Time Out! No Way Is 'Cloud Atlas' The Worst Movie Of 2012
Here's an easy formula to get attention for your Worst Movies of 2012 list. Take the unfathomable big-budget box-office failure that's likely to top a lot of these year-end thumbsuckers — and make it number two. Next, single out an ambitious film by a trio of filmmakers with a passionate following. Put it at the top (or is it the bottom?) of your list and wait for their fans to scream. That's what Time magazine, in the role of media Old Georgie, has done with its "Top 10 Worst Films" list for the year. Writer Mary Pols chose the Wachowskis and Tom Tykwer's collaboration Cloud Atlas as the year's stinkiest over Disney's bomb John Carter.
And I'm calling bullshit.
Before I explain, take a look at Pols' entire list:
10. One For The Money
9. The Odd Life Of Timothy Green
8. What To Expect When You're Expecting
7. Alex Cross
6. The Lorax
5. This Means War
4. Abraham Lincoln: Vampire Hunter
3. Hyde Park on Hudson
2. John Carter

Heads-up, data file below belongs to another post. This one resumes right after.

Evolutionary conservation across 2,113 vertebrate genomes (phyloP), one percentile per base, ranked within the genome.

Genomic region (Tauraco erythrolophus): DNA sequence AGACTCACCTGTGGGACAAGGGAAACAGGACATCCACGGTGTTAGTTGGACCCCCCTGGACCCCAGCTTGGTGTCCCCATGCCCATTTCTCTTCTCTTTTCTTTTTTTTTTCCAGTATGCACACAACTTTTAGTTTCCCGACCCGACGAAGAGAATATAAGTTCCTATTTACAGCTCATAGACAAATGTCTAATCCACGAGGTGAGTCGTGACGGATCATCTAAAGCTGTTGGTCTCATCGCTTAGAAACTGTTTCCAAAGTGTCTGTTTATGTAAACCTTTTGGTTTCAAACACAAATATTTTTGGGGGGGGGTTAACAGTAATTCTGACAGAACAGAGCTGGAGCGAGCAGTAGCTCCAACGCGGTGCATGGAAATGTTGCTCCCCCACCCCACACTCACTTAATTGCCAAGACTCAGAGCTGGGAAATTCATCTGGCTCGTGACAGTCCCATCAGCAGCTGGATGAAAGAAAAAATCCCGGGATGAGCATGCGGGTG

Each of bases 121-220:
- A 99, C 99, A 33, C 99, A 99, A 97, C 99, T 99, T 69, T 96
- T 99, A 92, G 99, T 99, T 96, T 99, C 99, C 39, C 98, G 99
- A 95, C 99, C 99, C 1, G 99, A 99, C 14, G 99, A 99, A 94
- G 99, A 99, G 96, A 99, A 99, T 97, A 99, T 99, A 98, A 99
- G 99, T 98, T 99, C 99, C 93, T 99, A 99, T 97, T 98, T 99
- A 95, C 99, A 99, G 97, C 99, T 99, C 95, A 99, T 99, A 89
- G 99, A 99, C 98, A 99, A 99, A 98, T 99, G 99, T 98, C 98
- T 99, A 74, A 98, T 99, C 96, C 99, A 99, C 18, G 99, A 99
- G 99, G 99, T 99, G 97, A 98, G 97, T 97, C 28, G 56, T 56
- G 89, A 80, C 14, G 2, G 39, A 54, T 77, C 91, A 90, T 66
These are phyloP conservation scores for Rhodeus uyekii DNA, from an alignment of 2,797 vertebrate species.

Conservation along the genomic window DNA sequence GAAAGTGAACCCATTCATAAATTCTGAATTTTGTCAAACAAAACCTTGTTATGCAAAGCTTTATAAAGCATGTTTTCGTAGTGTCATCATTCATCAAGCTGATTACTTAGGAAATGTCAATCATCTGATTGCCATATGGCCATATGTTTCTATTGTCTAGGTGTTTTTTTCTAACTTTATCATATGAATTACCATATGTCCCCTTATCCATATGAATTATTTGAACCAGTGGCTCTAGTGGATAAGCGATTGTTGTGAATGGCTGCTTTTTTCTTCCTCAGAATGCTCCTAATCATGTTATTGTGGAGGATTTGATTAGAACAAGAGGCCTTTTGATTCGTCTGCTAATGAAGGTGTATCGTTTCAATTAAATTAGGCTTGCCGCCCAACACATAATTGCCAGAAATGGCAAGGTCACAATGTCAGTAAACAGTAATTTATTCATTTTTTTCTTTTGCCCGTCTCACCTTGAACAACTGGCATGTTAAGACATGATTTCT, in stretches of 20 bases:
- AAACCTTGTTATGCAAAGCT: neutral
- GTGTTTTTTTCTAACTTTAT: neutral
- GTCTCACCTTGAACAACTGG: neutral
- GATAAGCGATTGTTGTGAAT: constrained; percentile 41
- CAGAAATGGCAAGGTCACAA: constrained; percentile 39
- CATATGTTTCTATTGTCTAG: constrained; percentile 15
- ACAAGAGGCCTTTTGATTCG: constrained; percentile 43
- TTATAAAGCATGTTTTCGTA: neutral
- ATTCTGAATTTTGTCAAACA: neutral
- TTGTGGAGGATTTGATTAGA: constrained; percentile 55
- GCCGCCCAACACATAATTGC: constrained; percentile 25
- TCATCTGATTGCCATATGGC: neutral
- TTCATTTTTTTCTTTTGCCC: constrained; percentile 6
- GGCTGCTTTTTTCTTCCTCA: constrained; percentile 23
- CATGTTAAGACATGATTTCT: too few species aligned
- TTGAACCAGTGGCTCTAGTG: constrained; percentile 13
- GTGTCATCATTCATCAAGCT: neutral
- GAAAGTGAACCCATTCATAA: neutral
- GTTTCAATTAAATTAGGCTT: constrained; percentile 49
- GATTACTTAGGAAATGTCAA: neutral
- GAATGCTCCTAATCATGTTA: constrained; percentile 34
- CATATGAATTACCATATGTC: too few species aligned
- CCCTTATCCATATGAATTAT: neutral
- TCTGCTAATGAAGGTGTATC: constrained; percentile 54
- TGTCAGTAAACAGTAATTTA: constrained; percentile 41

1. Cloud Atlas
Most of those movies are largely formulaic and, in some cases, cynical attempts to put asses in seats. They should be on the list, particularly the aptly named One For The Money and What to Expect When Your Expecting, which would have tied for worst movie had I been doing the ranking. (Even though Jennifer Lopez is the mother of twins in real life, I cannot summon the suspension of disbelief to buy her as a parent in the movies.)
Yes, Cloud Atlas is an unwieldy, problematic movie that could have used a good streamlining in terms of the sheer number of stories that were adapted from David Mitchell's novel, but a film this ambitious — and unabashedly spiritual at its core — does not deserve to be on a list of the year's worst. Movieline's chief critic Alison Willmore explained it beautifully in her review:
Cloud Atlas strives continually for transcendence and only sometimes grasps it, but the sincerity with which it pursues the emotion and the very idea of the reverberating impact selfless actions can have is quite moving. It's rare, these days, to see a movie declare its aims for greatness so openly and without a leaden sense of self-importance. And though the film doesn't achieve all of its goals, it does offer an indelibly powerful vision of a throughline from the past to today and on through the end of things, that expresses faith in the ability of people to overcome animalism. It's spiritual but entirely humanistic, and salvation, when it comes, arrives from within or from other people — an outrageous, silly and beautiful ode to the better nature of mankind.
You won't see anyone writing that about What to Expect When You're Expecting.
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